Twenty years or so ago I was doubtful about climate change and global warming. This was partly because I remembered that back in the 1970s we were being threatened with a new ice age. I recall an apocalyptic article in The Times, written, I think, by the editor, William Rees-Mogg himself, which told us how everything was going to freeze up with the direst of consequences. Well, I thought, the scientists seem to have got that wrong; why should they be right this time?

Even if they were, and the world indeed was warming dangerously, I wasn’t persuaded that the responsibility lay with us. Indeed the idea that the actions of human beings could bring about catastrophic climate change seemed an example of our arrogance. After all, in geological terms, we are fairly recent arrivals in the world, and before we came on the scene there had been extraordinary climatic changes. The island of Britain was once attached to the continent of Europe until climate change separated the two. There had been ice ages and warm periods long before our earliest ancestors took their first uncertain steps.

“It now seems safer and wiser to bet on the reality of damaging climate change than to bet against it.”

Moreover, even in our own brief history, there had also been climatic shifts. The medieval warm period in the northern hemisphere, a time when wine could be made by monks in Yorkshire, had been followed by what is known as “the Little Ice Age” when fairs could be held on the frozen Thames in London. Indeed in one’s own far shorter lifetime one had, in the generally benign climate of the British Isles, experienced a succession of very cold winters in which snow lay deep on the ground for weeks and even months, followed by a number of years when winters were mild, wet, and windy. Such variation seemed to be a law of nature; therefore nothing to be alarmed by.

“Ah,” said the scientists, “weather is one thing, climate another; you must look at the long term.” Fair enough, of course, but while one could look back with some certainty because there was measurable evidence, looking ahead by means of computer predictions could only be speculative.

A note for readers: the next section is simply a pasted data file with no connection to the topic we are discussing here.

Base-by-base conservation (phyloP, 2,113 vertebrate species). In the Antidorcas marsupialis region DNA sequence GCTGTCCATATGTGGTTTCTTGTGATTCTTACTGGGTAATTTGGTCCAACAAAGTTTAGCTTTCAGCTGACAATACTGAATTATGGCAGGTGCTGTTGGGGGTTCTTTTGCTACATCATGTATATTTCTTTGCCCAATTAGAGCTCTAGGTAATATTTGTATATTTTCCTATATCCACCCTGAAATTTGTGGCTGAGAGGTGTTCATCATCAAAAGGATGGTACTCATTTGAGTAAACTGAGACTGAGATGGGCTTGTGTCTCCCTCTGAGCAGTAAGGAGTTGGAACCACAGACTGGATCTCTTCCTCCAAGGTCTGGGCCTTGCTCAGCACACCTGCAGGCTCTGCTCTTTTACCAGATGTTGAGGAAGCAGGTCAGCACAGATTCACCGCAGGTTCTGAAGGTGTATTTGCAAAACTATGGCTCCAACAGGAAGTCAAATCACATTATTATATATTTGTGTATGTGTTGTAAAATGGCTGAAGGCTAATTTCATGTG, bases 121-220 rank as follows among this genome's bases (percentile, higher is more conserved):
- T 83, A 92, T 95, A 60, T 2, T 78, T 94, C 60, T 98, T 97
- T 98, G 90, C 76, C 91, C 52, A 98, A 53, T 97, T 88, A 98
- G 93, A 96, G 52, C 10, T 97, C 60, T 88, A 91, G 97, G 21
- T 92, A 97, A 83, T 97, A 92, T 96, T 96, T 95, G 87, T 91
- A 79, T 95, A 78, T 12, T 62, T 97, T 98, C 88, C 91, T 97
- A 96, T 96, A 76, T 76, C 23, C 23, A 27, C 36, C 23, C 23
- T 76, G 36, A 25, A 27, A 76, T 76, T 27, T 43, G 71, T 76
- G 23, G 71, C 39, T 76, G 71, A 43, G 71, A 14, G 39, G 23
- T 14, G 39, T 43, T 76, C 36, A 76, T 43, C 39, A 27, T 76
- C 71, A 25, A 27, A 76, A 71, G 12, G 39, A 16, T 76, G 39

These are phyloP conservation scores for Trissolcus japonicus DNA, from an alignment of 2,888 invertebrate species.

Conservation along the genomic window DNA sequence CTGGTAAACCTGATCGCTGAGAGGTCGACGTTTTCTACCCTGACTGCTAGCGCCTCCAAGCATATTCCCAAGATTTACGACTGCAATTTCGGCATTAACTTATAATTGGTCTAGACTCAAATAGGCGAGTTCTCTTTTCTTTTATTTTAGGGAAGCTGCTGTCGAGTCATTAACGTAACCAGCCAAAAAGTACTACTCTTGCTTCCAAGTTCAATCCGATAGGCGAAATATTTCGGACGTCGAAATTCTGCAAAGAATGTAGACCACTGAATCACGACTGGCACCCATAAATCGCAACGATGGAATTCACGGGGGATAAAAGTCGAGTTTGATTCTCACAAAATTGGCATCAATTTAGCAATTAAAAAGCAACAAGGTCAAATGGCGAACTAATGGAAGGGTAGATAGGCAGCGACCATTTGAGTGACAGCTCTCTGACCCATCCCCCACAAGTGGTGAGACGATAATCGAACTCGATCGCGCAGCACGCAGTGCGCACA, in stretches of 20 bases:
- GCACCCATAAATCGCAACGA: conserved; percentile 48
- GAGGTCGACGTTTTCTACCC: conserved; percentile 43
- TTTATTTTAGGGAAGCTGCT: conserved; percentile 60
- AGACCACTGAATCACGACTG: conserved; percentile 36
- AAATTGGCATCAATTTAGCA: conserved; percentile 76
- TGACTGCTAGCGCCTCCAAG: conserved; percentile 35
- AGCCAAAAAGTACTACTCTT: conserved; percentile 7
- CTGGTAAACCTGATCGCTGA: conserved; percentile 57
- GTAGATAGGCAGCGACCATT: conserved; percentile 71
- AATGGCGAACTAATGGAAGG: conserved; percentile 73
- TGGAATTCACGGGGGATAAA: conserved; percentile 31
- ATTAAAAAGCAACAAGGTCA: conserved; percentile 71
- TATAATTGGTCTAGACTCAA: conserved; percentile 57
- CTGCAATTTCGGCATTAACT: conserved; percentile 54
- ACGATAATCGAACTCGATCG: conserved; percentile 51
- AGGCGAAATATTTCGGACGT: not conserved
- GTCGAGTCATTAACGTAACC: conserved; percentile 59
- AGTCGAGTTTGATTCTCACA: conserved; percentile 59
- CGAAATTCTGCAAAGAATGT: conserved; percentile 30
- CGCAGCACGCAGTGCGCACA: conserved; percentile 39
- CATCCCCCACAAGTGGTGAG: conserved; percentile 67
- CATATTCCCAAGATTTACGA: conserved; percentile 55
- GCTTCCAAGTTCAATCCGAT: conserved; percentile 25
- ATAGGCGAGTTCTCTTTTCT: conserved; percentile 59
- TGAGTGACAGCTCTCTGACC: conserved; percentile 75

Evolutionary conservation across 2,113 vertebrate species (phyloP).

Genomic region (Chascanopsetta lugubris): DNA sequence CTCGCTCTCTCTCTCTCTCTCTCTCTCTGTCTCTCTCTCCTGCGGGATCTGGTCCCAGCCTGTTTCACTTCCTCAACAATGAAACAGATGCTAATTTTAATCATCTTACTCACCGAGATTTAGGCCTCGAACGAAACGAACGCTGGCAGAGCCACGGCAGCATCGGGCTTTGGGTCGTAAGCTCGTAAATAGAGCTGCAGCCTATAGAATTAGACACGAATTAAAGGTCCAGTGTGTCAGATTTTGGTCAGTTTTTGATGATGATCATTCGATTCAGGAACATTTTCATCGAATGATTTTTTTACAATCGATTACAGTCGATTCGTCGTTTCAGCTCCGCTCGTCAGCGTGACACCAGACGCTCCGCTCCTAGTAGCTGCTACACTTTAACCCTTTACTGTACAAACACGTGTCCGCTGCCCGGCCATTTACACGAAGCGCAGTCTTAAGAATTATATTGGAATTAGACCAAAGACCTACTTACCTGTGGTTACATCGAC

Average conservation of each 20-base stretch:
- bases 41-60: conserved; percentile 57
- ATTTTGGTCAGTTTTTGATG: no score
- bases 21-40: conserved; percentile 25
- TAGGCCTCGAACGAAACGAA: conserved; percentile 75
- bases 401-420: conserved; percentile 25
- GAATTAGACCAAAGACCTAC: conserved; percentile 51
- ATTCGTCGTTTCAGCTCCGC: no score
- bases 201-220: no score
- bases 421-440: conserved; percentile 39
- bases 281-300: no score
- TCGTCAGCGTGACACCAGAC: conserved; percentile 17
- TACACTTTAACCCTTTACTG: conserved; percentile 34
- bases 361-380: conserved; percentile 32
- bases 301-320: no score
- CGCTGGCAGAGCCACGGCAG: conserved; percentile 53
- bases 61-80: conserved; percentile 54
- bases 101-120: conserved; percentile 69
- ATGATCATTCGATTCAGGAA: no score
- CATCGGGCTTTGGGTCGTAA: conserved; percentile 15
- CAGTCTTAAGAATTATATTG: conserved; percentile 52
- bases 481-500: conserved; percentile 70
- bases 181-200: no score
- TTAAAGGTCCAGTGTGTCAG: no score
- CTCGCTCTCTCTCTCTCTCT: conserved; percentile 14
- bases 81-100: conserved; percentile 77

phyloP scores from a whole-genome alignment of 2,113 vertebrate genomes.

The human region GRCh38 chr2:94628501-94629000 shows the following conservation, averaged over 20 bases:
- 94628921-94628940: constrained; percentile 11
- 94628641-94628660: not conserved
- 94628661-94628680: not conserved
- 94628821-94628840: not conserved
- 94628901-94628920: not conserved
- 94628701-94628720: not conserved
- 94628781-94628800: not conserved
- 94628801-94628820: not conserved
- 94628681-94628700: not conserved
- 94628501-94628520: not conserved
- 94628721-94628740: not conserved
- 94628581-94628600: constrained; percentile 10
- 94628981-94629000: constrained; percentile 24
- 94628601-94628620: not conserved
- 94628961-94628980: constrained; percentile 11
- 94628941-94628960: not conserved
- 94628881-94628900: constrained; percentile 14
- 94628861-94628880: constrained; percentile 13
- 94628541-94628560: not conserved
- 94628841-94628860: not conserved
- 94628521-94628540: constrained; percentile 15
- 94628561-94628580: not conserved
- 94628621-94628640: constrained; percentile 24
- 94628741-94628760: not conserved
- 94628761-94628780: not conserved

So I was quite comfortable in my skepticism. However, as the years passed, the weight of scientific opinion and the credence given to this by governments began to tell. “Much water weareth away stone,” and, even if some of the evidence seemed to be contradictory, measurable changes in the Arctic and Antarctic, and in rising sea levels, seemed to indicate that dramatic changes were indeed taking place. Moreover the willingness of governments to take what was hailed a remedial action made it harder to stay skeptical. Air pollution was an evident, and undeniable, problem, recognized even by China and India, both late-developing countries. There was evidence that weather was becoming violently changeable, with storms of remarkable ferocity. Something was happening. The climate might not be changing, but it did begin to seem likely that it was.

Now governments almost everywhere have been persuaded that we must reduce our reliance on fossil fuels, indeed move from coal, gas, and oil to wind power and solar power, and in some countries, the U.K. among them, a date has been set, admittedly still some twenty years ahead, for the replacement of petrol- and diesel-powered cars by electrically powered nonpolluting ones. This is a remarkable development, and evidently it can’t be long before nonelectric cars, buses, and lorries are banned from cities.


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